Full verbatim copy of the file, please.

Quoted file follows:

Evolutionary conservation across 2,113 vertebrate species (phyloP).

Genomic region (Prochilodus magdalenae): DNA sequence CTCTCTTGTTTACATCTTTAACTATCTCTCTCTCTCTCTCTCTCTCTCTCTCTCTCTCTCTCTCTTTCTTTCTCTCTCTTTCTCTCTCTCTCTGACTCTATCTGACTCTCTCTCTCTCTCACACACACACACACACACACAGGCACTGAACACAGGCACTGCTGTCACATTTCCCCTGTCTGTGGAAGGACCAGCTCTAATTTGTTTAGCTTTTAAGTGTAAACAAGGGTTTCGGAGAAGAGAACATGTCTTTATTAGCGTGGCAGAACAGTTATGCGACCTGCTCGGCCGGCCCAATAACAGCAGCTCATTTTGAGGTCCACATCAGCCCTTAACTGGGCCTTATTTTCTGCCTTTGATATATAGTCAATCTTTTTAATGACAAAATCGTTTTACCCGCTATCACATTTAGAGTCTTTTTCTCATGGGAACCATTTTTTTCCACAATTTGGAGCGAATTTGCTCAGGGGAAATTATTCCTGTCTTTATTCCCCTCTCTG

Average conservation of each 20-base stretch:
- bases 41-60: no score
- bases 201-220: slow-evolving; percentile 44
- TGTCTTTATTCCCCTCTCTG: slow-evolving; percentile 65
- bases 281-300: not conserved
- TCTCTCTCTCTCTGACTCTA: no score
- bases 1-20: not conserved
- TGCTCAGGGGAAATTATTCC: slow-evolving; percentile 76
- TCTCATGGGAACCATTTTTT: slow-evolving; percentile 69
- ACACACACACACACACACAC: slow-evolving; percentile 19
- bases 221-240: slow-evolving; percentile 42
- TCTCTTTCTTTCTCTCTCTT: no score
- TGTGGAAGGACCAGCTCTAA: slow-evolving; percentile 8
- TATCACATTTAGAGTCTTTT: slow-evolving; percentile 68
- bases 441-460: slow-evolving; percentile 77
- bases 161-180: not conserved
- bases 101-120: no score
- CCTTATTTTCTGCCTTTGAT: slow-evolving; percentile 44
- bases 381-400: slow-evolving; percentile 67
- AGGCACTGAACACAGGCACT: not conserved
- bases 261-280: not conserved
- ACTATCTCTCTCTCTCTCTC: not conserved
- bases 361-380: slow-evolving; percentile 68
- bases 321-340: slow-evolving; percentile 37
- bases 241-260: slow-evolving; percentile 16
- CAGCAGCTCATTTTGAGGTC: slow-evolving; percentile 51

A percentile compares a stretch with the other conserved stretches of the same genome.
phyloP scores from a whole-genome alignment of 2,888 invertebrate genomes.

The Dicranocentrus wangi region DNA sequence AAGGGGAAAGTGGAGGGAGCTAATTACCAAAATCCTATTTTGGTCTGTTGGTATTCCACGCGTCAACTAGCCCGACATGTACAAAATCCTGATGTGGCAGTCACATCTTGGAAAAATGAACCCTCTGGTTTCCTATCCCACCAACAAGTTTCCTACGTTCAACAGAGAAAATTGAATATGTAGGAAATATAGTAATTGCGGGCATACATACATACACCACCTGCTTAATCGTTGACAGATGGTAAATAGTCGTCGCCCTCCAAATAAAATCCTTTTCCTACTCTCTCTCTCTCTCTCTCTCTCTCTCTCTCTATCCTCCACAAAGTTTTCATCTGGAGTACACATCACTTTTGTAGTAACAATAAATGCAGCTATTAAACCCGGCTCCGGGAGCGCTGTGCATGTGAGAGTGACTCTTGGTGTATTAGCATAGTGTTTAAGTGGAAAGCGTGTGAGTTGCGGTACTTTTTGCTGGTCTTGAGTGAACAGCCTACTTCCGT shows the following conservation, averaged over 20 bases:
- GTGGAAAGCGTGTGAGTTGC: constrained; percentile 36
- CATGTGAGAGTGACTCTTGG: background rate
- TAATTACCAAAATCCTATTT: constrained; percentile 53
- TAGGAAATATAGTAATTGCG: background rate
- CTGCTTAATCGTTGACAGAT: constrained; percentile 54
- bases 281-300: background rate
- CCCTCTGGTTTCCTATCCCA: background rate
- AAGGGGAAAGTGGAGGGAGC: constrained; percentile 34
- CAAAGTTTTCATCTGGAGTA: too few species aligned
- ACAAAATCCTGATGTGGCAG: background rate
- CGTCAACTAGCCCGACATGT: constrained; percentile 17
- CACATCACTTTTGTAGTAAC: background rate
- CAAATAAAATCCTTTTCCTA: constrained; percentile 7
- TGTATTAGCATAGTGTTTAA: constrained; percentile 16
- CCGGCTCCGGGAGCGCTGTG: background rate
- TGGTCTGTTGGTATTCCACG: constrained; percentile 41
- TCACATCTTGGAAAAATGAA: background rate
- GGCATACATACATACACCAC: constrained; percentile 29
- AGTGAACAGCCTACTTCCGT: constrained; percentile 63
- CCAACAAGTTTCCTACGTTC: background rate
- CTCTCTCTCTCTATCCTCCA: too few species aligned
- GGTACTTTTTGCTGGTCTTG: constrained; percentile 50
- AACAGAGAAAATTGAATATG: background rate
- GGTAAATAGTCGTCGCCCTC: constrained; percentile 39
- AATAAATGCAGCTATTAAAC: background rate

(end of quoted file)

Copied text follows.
Evolutionary conservation across 2,113 vertebrate species (phyloP).

Genomic region (Prochilodus magdalenae): DNA sequence CTCTCTTGTTTACATCTTTAACTATCTCTCTCTCTCTCTCTCTCTCTCTCTCTCTCTCTCTCTCTTTCTTTCTCTCTCTTTCTCTCTCTCTCTGACTCTATCTGACTCTCTCTCTCTCTCACACACACACACACACACACAGGCACTGAACACAGGCACTGCTGTCACATTTCCCCTGTCTGTGGAAGGACCAGCTCTAATTTGTTTAGCTTTTAAGTGTAAACAAGGGTTTCGGAGAAGAGAACATGTCTTTATTAGCGTGGCAGAACAGTTATGCGACCTGCTCGGCCGGCCCAATAACAGCAGCTCATTTTGAGGTCCACATCAGCCCTTAACTGGGCCTTATTTTCTGCCTTTGATATATAGTCAATCTTTTTAATGACAAAATCGTTTTACCCGCTATCACATTTAGAGTCTTTTTCTCATGGGAACCATTTTTTTCCACAATTTGGAGCGAATTTGCTCAGGGGAAATTATTCCTGTCTTTATTCCCCTCTCTG

Average conservation of each 20-base stretch:
- bases 41-60: no score
- bases 201-220: slow-evolving; percentile 44
- TGTCTTTATTCCCCTCTCTG: slow-evolving; percentile 65
- bases 281-300: not conserved
- TCTCTCTCTCTCTGACTCTA: no score
- bases 1-20: not conserved
- TGCTCAGGGGAAATTATTCC: slow-evolving; percentile 76
- TCTCATGGGAACCATTTTTT: slow-evolving; percentile 69
- ACACACACACACACACACAC: slow-evolving; percentile 19
- bases 221-240: slow-evolving; percentile 42
- TCTCTTTCTTTCTCTCTCTT: no score
- TGTGGAAGGACCAGCTCTAA: slow-evolving; percentile 8
- TATCACATTTAGAGTCTTTT: slow-evolving; percentile 68
- bases 441-460: slow-evolving; percentile 77
- bases 161-180: not conserved
- bases 101-120: no score
- CCTTATTTTCTGCCTTTGAT: slow-evolving; percentile 44
- bases 381-400: slow-evolving; percentile 67
- AGGCACTGAACACAGGCACT: not conserved
- bases 261-280: not conserved
- ACTATCTCTCTCTCTCTCTC: not conserved
- bases 361-380: slow-evolving; percentile 68
- bases 321-340: slow-evolving; percentile 37
- bases 241-260: slow-evolving; percentile 16
- CAGCAGCTCATTTTGAGGTC: slow-evolving; percentile 51

A percentile compares a stretch with the other conserved stretches of the same genome.
phyloP scores from a whole-genome alignment of 2,888 invertebrate genomes.

The Dicranocentrus wangi region DNA sequence AAGGGGAAAGTGGAGGGAGCTAATTACCAAAATCCTATTTTGGTCTGTTGGTATTCCACGCGTCAACTAGCCCGACATGTACAAAATCCTGATGTGGCAGTCACATCTTGGAAAAATGAACCCTCTGGTTTCCTATCCCACCAACAAGTTTCCTACGTTCAACAGAGAAAATTGAATATGTAGGAAATATAGTAATTGCGGGCATACATACATACACCACCTGCTTAATCGTTGACAGATGGTAAATAGTCGTCGCCCTCCAAATAAAATCCTTTTCCTACTCTCTCTCTCTCTCTCTCTCTCTCTCTCTCTATCCTCCACAAAGTTTTCATCTGGAGTACACATCACTTTTGTAGTAACAATAAATGCAGCTATTAAACCCGGCTCCGGGAGCGCTGTGCATGTGAGAGTGACTCTTGGTGTATTAGCATAGTGTTTAAGTGGAAAGCGTGTGAGTTGCGGTACTTTTTGCTGGTCTTGAGTGAACAGCCTACTTCCGT shows the following conservation, averaged over 20 bases:
- GTGGAAAGCGTGTGAGTTGC: constrained; percentile 36
- CATGTGAGAGTGACTCTTGG: background rate
- TAATTACCAAAATCCTATTT: constrained; percentile 53
- TAGGAAATATAGTAATTGCG: background rate
- CTGCTTAATCGTTGACAGAT: constrained; percentile 54
- bases 281-300: background rate
- CCCTCTGGTTTCCTATCCCA: background rate
- AAGGGGAAAGTGGAGGGAGC: constrained; percentile 34
- CAAAGTTTTCATCTGGAGTA: too few species aligned
- ACAAAATCCTGATGTGGCAG: background rate
- CGTCAACTAGCCCGACATGT: constrained; percentile 17
- CACATCACTTTTGTAGTAAC: background rate
- CAAATAAAATCCTTTTCCTA: constrained; percentile 7
- TGTATTAGCATAGTGTTTAA: constrained; percentile 16
- CCGGCTCCGGGAGCGCTGTG: background rate
- TGGTCTGTTGGTATTCCACG: constrained; percentile 41
- TCACATCTTGGAAAAATGAA: background rate
- GGCATACATACATACACCAC: constrained; percentile 29
- AGTGAACAGCCTACTTCCGT: constrained; percentile 63
- CCAACAAGTTTCCTACGTTC: background rate
- CTCTCTCTCTCTATCCTCCA: too few species aligned
- GGTACTTTTTGCTGGTCTTG: constrained; percentile 50
- AACAGAGAAAATTGAATATG: background rate
- GGTAAATAGTCGTCGCCCTC: constrained; percentile 39
- AATAAATGCAGCTATTAAAC: background rate